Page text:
BYO: Going to your new and first album, Shadowboxer, what was the inspiration behind it?
Jack: We started the band on a bit of a back foot and just tried to catch up for the first two years to the expectation. And I think we discovered something fragile, introspective and melodramatic within that feeling. We opened up and collaborated with each other and discussed things that was probably not something you have on a day-to day conversation with your friends. We built this world where we were discussing different feelings of anxiety or things we were struggling with. And the record became this therapeutic way to get things out.
I found a big love for writing about movie scenes. Sonically, it was a difficult thing to find a balance with, because I’m a bit more of a folk guy, Lachlan is more of an electronic guy and Al’s a Jazz dude. We were pulling each other in different directions and once we started to compromise a bit and compensate by trusting each other, then we were able to find the right thing that we all felt good about. That’s one of the best things about being in a three-piece band: there’s always a decider.
BYO: During those five years of gathering inspiration, what were you guys doing musically and non-musically?
Jack: We were jumping around from share-houses, making new friends, just really living in my early 20’s, falling in and out of love, all that stuff life comes with. Musically, we were touring a lot, and in between breaks we were finding new places to write music, which is always a bit of a challenge because there weren’t many around in Sydney, so we jumped studios a lot.
It all feels like a bit of a blur to be honest. All I’ve done in the past five years is sit at my desk, which is a good thing, because it feels like I’ve worked hard. It was basically a constant process of trying to find a balance between creating and working and also enjoying the things that were around us, and the people around us, and figuring out who we wanted to be. I guess it was a bit of a coming of age era for us.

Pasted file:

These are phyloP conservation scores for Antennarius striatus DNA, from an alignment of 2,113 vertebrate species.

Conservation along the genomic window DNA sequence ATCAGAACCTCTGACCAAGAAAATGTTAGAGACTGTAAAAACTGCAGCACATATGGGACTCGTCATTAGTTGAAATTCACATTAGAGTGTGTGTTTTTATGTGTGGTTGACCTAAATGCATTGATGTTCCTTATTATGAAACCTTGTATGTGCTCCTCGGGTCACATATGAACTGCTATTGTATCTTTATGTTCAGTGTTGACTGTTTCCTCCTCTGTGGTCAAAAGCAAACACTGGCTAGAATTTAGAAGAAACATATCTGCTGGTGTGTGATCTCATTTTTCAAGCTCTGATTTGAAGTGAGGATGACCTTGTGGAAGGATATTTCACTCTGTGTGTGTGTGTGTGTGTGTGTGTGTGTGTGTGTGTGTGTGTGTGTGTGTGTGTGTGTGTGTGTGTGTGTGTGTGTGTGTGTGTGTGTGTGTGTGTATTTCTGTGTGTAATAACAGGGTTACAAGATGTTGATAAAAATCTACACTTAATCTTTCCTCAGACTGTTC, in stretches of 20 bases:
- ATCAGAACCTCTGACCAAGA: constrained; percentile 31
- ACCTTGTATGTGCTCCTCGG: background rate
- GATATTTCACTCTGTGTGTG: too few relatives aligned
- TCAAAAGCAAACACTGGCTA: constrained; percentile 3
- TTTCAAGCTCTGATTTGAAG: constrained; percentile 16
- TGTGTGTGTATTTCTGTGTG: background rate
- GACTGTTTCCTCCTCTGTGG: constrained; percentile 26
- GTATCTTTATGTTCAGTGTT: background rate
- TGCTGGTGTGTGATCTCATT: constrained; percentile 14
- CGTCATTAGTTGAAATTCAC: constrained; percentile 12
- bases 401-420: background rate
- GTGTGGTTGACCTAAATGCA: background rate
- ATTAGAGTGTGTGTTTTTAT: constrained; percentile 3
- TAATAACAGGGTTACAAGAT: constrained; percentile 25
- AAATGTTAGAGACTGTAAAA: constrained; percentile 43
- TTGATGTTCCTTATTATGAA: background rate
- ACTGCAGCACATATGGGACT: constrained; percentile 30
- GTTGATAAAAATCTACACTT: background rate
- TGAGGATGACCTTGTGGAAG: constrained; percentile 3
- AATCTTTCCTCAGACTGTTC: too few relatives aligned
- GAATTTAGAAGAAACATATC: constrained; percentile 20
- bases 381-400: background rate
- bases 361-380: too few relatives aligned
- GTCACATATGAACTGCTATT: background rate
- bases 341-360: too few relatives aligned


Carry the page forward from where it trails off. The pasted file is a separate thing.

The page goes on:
BYO: And you said that you were sitting at your desk a lot which is good, what did you do when you were lacking inspiration?
Jack: I guess this will sound a bit uninteresting, but I would go for a swim. If I couldn’t work out a song, I decided that swimming laps in a pool and following a black line would give me inspiration, which now looking back at it, was probably not the smartest thing to do, I probably should’ve gone for a walk or had conversation with someone. I think that’s why the record mentions so much water, because that was the only thing I was exposing myself to!
I used to live right by the Art Gallery of NSW and I’d go there twice a week. They obviously wouldn’t have a new exhibition, so I’d see the same exhibition multiple times, and it was really beautiful. So if I was really stuck I’d try go bother a friend, and say, “C’mon let’s get lunch,” and then I’d talk at them and then eventually I’d go, “Oh that’s how I’m going to fix that song.”
Mansionair are currently touring Australia. You can find their tour dates here: https://mansionair.com/